MY PSYCHEDELIC TIES

by Abellio

1 January 2013

My last post has brought back a memory from when I was a teenager. I went to a boarding school that was located some twenty miles from the nearest major train station, so at the beginning and end of each term buses would bring us to and from the station. The bus ride back to school at the beginning of the term was a staid affair, everyone quietly talking or just meditating. The bus ride back home at the end of term was an altogether more riotous event. Bawdy rugby songs were sung at high volume, starting from the back of the bus where the bad boys sat, and what in a different era were called “off-colour” jokes were retold loudly and with relish. This album cover conveys the general idea, although we did keep our clothes on.

rugby songs

One element of the journey home was that we would all wear the loudest possible ties. I should explain that while we did not wear uniforms as such at our school, sports jackets were de rigeur along with a tie. Not just any old tie; a black tie. All of us, all term, wore a black tie.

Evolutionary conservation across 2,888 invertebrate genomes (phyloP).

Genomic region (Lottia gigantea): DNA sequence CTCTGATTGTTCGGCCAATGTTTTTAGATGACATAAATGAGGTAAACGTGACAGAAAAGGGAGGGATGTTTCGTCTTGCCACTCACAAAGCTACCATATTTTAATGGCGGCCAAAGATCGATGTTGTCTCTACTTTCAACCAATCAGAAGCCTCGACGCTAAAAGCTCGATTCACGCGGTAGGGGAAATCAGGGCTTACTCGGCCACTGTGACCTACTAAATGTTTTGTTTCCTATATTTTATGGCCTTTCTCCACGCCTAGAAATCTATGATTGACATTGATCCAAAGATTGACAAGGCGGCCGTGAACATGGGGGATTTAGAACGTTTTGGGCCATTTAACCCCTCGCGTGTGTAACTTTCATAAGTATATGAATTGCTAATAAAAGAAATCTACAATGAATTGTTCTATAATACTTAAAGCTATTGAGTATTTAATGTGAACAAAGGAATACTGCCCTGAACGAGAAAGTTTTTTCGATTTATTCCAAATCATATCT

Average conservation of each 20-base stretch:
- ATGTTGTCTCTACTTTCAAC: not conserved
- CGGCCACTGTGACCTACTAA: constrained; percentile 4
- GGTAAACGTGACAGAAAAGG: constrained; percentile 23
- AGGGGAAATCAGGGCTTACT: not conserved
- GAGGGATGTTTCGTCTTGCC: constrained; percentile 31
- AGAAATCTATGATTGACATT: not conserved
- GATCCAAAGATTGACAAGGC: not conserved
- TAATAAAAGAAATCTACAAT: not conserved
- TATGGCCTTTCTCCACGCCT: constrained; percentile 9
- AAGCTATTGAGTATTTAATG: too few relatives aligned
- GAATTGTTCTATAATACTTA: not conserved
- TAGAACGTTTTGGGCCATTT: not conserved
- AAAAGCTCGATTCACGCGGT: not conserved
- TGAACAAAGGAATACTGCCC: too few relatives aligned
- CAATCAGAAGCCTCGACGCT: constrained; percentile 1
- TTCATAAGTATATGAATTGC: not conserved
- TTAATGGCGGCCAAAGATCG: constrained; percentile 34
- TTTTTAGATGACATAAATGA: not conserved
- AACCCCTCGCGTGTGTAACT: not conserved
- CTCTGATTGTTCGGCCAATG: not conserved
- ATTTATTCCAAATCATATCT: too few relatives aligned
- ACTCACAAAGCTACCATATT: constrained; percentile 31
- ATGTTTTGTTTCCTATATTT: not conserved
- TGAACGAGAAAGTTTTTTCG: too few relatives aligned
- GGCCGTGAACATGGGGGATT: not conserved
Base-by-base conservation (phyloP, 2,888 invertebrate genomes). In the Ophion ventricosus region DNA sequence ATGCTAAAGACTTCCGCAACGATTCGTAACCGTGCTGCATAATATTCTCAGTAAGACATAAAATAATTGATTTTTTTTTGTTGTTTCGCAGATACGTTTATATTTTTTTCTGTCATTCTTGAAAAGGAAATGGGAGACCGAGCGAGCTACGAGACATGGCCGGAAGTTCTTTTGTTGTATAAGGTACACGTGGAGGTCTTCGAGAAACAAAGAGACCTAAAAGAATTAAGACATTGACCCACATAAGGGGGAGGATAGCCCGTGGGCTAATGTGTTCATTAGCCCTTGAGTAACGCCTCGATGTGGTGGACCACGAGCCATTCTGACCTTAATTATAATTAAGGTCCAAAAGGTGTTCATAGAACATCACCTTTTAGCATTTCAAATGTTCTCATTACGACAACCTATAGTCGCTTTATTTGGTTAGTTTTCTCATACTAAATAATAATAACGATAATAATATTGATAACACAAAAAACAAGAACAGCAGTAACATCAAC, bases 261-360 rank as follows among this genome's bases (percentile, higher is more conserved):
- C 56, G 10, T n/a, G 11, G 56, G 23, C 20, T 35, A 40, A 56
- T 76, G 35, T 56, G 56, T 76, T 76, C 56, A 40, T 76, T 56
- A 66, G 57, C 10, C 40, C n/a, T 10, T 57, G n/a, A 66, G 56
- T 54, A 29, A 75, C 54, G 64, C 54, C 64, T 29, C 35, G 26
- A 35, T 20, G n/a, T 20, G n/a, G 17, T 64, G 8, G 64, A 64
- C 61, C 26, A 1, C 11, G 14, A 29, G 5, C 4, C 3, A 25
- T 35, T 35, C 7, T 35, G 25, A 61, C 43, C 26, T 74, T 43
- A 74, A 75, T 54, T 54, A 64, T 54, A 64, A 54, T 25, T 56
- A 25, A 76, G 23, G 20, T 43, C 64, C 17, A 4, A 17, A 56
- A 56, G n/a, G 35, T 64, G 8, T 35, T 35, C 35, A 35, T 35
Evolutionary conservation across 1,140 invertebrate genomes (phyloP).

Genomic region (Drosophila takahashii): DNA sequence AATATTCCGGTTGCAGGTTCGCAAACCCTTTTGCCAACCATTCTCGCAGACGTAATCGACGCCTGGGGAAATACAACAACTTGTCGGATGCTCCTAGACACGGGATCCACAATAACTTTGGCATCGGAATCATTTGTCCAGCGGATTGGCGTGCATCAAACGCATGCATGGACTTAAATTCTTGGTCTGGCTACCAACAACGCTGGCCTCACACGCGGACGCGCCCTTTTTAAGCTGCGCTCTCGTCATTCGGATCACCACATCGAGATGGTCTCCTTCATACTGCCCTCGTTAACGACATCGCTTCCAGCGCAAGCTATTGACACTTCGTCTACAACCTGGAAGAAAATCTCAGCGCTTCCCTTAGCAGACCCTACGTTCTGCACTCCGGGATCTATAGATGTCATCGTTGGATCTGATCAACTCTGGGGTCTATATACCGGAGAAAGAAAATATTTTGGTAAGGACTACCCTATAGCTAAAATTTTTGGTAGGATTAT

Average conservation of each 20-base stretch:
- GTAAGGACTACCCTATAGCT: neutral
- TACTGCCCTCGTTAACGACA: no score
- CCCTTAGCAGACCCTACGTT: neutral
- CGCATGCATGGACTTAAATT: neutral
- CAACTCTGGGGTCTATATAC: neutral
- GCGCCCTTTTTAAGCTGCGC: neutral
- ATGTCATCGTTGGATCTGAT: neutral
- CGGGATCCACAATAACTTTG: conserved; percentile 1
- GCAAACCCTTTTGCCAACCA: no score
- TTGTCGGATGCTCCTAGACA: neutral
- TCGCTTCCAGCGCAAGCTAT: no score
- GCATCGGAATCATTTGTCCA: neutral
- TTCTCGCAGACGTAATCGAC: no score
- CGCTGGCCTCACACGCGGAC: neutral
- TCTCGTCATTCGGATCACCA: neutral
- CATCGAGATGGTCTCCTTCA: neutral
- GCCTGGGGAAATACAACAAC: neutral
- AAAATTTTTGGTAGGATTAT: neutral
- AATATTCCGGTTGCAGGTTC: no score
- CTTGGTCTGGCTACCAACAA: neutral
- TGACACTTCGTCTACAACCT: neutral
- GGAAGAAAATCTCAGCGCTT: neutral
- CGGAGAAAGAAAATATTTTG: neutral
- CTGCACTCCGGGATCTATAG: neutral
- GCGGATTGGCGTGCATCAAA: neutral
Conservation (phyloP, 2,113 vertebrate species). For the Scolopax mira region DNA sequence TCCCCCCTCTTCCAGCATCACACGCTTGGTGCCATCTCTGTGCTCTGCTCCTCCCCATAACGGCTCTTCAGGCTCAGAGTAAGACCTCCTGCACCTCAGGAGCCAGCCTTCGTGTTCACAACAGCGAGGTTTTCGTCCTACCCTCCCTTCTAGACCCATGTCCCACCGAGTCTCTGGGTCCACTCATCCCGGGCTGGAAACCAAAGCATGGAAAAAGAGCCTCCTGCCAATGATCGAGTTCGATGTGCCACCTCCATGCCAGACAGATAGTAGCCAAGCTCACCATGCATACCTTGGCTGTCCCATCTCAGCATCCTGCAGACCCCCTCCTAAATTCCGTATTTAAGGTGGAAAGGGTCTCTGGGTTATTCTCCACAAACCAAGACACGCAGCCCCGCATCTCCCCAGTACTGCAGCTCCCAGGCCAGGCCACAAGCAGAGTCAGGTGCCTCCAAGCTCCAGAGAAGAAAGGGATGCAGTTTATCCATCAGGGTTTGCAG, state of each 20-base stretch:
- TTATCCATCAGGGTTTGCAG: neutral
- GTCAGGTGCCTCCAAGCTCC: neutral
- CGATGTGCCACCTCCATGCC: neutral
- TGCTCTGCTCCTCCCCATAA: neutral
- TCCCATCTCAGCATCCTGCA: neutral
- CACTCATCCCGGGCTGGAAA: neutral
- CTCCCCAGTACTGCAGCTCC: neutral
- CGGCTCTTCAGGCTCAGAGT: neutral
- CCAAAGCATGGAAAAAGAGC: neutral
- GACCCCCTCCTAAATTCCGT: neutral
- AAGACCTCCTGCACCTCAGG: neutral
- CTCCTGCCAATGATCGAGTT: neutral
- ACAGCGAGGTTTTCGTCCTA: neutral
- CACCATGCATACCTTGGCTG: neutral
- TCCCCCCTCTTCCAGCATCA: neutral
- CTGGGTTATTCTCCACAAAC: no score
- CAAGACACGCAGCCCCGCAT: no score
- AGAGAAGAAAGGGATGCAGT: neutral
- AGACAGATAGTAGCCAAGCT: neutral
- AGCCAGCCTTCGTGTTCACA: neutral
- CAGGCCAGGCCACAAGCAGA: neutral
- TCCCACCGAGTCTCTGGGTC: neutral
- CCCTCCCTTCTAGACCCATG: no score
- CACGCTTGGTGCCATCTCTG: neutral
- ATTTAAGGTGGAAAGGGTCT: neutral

black-tie-2

The only exceptions were school and house monitors as well as the sporty types who won their cricket, rugby or other colours for exceptional gamesmanship.  We had many theories about why we all had to wear ties of such a lugubrious colour; the one I remember has to do with commemorating the deaths of several boys in a fire decades ago in one of the school houses (no girls; this was a boys’ school).

Whatever the reason, on the last day of term we threw off that horrible black tie and marched onto the bus each with a tie louder and – given the times – more psychedelic than the last. These photos give an idea of the sudden blast of colour we offered each other:

sixties-ties-3

sixties-ties-2

Getting onto the bus was to take part in a fashion cat walk, with comments about each tie and loud cheers for the brightest. We all came back to school with a secret hoard of bright ties, from which we selected one to parade that last morning in front of our peers. And then off we went, singing our bawdy rugby songs.

What happened to my psychedelic ties? Gone, I think, with other mementos of my youth when my sister, tired of seeing me not collect that suitcase which I had asked her to store in her attic, threw it and its contents out.

suitcase in trash

So goes life.

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Rugby songs album: http://farm4.static.flickr.com/3126/3086393712_13bffb7baa.jpg

Black-tie: http://100days100ties.files.wordpress.com/2011/01/black-tie.jpg

Sixties-ties-1: http://img.ehowcdn.com/article-new/ehow/images/a06/q3/of/men_s-fashion-60s-1.1-800×800.jpg

Sixties-ties-2: http://t1.gstatic.com/images?q=tbn:ANd9GcSLL3ymfg76pRMQkN79f7YMTuTYx8Ftz4I_Srr46O7eIhIHs48IAxr5HDgs

Suitcase in a trash can: http://hilariousnyc.com/wp-content/uploads/2010/12/Suitcase-Trash-Can.jpg

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